Based on the above discussion, the following settings will all show the same light meter reading:

1/100s, f/11, ISO 200
1/100s, f/16, ISO 400
1/50s, f/11, ISO 100

What is important, then, is to set the correct creative exposure for your picture. Here’s the order in which you should proceed:

- Set ISO first; your aim is to keep this as low as possible to keep the noise low. For general photography, I set this to 200, but whenever I have a tripod with me, I lower this to 50 or 100.
- Next, set the aperture based on what creative effect you’re looking for. For most landscape photos, you’ll automatically set this to f/13 or f/16, but other subjects you’ll need a different aperture.
- Finally, set your exposure time to bring the light meter to 0, or some other value, as discussed in the “measuring light” section above.

Manual vs. semi-manual mode

Your camera has at least four settings in which you have varying amounts of manual control:

- M: this is the fully manual mode, in which you can adjust time, aperture, and ISO. Most cameras will allow a maximum of 30 seconds in this mode.

- B: this mode is the same as M, but the shutter will remain open for as long as you’ve got the shutter release button pressed, helping to overcome the 30 second limitation in M. How do you calculate time in this case? The camera won’t show you a time above 30 seconds, so here’s an example: if, at 20 seconds, f/13, ISO 100, the light meter reads -2, you know that you’re 2 stops underexposed. To bring the meter to -1, you’ll double the exposure time, so you’re now at 40 seconds. To move from -1 to 0, you again need to double the exposure time, so what you need is 80 seconds, f/13, ISO 100. Remember to bring a stopwatch to count accurately! A word of caution: my Canon 5D Mark II’s light meter shows me readings from -2 to +2. If my settings will cause the photo to be exactly 2 stops underexposed, I’ll see a solid marker under -2, but if my settings will cause the photo to be, for example, 3 stops underexposed, I’ll see a blinking marker under -2. In this case, it’s not possible to figure out the time required to bring the marker to 0 without first changing ISO or aperture as well.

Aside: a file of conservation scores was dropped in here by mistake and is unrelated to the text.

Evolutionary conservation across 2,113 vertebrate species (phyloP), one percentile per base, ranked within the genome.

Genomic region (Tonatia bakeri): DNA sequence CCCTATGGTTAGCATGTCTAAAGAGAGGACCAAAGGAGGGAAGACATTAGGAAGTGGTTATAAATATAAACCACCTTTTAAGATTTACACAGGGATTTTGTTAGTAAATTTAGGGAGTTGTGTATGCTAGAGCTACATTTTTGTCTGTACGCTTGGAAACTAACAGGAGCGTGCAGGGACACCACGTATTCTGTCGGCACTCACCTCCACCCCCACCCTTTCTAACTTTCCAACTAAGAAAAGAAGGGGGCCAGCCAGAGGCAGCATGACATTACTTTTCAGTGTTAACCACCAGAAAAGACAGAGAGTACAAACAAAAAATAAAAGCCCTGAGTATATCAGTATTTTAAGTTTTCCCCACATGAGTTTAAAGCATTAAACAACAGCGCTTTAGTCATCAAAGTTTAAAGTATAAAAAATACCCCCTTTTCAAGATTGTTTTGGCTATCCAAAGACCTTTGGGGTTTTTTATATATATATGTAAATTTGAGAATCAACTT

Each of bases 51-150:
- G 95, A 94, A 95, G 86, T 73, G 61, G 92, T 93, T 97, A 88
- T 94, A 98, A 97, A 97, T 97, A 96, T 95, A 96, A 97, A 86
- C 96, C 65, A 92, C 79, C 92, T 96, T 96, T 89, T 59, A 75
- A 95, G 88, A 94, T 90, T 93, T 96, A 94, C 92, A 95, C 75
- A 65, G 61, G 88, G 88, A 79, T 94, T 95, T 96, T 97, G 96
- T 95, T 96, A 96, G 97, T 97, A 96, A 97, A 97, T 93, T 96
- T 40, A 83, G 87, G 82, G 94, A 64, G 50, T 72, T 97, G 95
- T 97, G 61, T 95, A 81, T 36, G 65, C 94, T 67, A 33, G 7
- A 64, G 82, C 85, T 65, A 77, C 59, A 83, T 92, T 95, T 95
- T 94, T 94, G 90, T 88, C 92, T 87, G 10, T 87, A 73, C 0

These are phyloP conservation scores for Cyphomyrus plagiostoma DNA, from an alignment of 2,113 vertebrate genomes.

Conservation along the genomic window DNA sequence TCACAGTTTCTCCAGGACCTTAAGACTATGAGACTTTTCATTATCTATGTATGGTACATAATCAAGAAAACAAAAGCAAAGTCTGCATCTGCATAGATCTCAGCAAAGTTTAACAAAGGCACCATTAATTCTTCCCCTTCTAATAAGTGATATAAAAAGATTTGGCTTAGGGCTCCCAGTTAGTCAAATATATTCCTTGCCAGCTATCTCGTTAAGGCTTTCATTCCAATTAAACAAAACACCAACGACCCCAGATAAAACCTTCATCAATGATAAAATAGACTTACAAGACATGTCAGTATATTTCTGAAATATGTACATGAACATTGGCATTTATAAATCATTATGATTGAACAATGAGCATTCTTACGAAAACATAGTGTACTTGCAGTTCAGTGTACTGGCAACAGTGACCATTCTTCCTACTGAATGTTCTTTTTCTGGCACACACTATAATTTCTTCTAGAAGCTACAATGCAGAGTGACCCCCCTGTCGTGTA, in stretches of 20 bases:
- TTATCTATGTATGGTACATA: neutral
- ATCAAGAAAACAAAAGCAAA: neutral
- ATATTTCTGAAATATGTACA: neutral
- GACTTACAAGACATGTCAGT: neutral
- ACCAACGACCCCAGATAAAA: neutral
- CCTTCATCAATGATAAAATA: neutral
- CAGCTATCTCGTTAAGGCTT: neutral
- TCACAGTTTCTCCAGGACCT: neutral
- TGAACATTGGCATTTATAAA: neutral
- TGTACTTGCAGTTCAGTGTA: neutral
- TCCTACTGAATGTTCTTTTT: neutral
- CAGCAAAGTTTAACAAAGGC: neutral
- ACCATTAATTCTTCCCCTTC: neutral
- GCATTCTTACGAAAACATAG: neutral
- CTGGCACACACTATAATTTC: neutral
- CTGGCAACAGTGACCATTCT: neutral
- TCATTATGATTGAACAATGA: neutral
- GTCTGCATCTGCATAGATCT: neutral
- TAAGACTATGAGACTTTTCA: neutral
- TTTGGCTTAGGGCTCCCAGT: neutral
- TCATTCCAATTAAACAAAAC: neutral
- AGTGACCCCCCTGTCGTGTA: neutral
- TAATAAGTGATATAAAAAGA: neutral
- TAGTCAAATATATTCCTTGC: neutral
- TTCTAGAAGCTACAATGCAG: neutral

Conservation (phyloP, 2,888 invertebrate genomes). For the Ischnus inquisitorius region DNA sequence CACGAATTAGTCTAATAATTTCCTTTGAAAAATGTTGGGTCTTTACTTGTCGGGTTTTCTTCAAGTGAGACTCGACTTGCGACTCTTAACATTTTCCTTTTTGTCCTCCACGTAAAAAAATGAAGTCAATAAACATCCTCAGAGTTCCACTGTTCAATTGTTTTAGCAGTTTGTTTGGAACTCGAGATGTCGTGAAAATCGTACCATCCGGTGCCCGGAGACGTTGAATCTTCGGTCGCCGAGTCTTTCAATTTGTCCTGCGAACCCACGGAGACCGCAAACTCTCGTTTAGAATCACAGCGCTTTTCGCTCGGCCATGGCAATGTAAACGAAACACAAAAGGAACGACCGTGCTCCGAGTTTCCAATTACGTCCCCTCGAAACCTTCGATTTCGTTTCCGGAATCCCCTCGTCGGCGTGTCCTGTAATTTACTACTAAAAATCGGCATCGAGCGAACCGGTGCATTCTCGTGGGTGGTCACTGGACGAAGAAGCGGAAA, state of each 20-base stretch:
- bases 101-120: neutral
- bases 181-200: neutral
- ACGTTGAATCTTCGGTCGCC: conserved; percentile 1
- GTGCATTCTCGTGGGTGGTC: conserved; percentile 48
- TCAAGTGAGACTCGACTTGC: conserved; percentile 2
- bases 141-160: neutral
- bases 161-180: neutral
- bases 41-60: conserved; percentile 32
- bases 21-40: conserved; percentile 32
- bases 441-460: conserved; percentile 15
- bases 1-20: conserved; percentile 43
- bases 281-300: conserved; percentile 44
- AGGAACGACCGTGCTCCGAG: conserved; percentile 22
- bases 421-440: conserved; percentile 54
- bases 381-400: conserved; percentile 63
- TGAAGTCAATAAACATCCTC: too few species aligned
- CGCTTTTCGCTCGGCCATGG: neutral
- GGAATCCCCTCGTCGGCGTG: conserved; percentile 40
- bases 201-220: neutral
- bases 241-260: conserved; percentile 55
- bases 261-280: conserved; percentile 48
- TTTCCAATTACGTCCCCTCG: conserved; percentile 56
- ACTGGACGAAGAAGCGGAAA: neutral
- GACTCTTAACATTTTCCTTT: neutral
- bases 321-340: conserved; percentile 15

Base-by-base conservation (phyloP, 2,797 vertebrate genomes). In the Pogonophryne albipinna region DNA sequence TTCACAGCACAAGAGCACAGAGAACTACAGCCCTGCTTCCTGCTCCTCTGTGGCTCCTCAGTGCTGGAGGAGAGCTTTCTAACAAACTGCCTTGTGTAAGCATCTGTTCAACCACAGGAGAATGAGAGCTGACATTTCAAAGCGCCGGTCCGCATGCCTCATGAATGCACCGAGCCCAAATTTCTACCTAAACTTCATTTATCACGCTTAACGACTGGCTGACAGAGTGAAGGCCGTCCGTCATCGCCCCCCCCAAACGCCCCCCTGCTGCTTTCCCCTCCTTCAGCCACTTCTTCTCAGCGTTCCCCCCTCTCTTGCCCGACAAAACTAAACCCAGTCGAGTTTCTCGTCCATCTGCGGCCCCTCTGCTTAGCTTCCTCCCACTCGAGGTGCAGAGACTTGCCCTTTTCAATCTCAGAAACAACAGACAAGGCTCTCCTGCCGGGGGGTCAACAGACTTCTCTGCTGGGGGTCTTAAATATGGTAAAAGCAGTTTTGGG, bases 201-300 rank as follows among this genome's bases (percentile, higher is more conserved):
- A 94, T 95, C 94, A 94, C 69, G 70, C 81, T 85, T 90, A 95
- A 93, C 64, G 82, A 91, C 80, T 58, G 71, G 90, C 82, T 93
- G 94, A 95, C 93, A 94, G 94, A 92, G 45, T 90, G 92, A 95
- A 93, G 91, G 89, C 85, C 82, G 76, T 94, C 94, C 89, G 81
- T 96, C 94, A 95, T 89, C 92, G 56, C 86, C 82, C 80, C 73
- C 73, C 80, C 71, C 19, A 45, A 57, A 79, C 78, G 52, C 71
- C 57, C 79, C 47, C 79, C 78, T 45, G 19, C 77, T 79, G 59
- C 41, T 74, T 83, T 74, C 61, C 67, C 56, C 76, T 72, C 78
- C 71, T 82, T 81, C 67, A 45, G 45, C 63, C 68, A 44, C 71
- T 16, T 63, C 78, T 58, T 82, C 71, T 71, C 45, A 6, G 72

For example, if, at 30 seconds, f/11, ISO 50, the light meter is blinking at -2, I can try changing the aperture to f/8. If this causes the blinking bar under -2 to become solid, I know that this means that if 30 seconds, f/8, ISO 50 is 2 stops underexposed, then so is 60 seconds, f/11, ISO 50. Now, I can easily multiple 60 by 4, and trip the shutter for 240 seconds at f/11 and ISO 50 to get an exposure that the camera’s light meter calculated as being at 0.

- Av: the aperture priority mode lets you select the desired aperture and ISO, and then automatically sets the time so that the meter reads 0.
- Tv: the shutter priority mode lets you select the desired exposure time and ISO, and then automatically sets the aperture for you to bring the meter reading to 0.

I always use M or B to have complete control of the picture.

ID: basic exposure